Denver has a drinking problem, according to the city health department.
Data released by Denver Public Health this month showed that more than one in four Denver adults – 27 percent – binge drink. Binge drinking is considered to be five or more drinks for men and four or more drinks for women over about two hours, according to the Centers for Disease Control.
“Most of us use alcohol – we’re very familiar with it, hence we don’t see it,” Dr. Bill Burman, executive director of Denver Public Health, said in a news release for the report. “But let me be clear: Denver has a drinking problem.”
Denver's binge drinking rate exceeded those in other peer cities, including Las Vegas, Seattle, Salt Lake City and Austin, according to the report, the Denver Post reported. Denver Public Health attributed the drinking rate here to a "culture of alcohol" and low alcohol taxes in Colorado. The state ranks 39th in wine taxes, 46th in beer taxes and 47th in taxes on spirits, the report said.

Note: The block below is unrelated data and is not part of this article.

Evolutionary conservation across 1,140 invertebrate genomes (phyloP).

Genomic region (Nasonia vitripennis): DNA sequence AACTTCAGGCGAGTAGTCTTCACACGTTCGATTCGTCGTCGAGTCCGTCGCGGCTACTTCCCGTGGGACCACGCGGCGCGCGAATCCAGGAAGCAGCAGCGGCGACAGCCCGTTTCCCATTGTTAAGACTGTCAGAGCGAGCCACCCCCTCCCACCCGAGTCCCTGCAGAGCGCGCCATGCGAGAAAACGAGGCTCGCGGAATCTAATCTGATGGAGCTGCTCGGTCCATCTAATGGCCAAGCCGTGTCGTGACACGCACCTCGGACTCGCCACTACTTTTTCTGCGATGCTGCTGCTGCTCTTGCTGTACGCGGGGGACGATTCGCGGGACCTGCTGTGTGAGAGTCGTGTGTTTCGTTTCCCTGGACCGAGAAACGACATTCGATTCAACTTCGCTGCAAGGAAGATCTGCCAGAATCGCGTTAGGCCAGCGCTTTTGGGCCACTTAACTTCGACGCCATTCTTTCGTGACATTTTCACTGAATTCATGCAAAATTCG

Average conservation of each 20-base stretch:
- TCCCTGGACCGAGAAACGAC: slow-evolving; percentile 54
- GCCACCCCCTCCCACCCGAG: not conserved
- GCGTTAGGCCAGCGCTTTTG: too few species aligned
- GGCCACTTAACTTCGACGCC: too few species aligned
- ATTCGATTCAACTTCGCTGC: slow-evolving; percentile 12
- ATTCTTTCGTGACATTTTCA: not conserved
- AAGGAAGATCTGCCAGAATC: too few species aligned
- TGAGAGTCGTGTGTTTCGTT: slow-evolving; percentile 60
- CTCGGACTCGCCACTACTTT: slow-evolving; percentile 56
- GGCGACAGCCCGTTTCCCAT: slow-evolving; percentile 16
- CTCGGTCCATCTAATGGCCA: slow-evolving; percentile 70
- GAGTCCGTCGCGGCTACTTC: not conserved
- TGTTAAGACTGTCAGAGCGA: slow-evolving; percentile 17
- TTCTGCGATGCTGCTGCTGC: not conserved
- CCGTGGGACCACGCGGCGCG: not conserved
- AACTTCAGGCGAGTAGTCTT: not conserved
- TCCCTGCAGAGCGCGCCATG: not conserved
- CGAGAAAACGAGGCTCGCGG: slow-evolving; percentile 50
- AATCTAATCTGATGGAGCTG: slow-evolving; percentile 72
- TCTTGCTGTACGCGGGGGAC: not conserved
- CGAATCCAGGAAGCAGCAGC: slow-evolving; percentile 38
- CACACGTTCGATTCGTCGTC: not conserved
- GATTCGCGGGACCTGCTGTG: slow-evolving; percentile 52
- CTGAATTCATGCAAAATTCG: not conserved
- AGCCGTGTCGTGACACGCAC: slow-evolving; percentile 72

Denver Public Health also broke down data showing how alcohol contributed to emergency room visits and car crashes:
• About 30,000 people came to the Denver Health emergency room for a substance-abuse related issue; of those, the leading cause (36 percent) was alcohol abuse, according Denver Health data.
• Another 16,708 people or 46 per day were admitted to Denver CARES, a community-based, non-medical detoxification unit, for public intoxication with alcohol.
• Some 38 percent of fatal motor vehicle crashes in Denver involved alcohol, a relatively high proportion compared with other urban areas, according to national transportation statistics.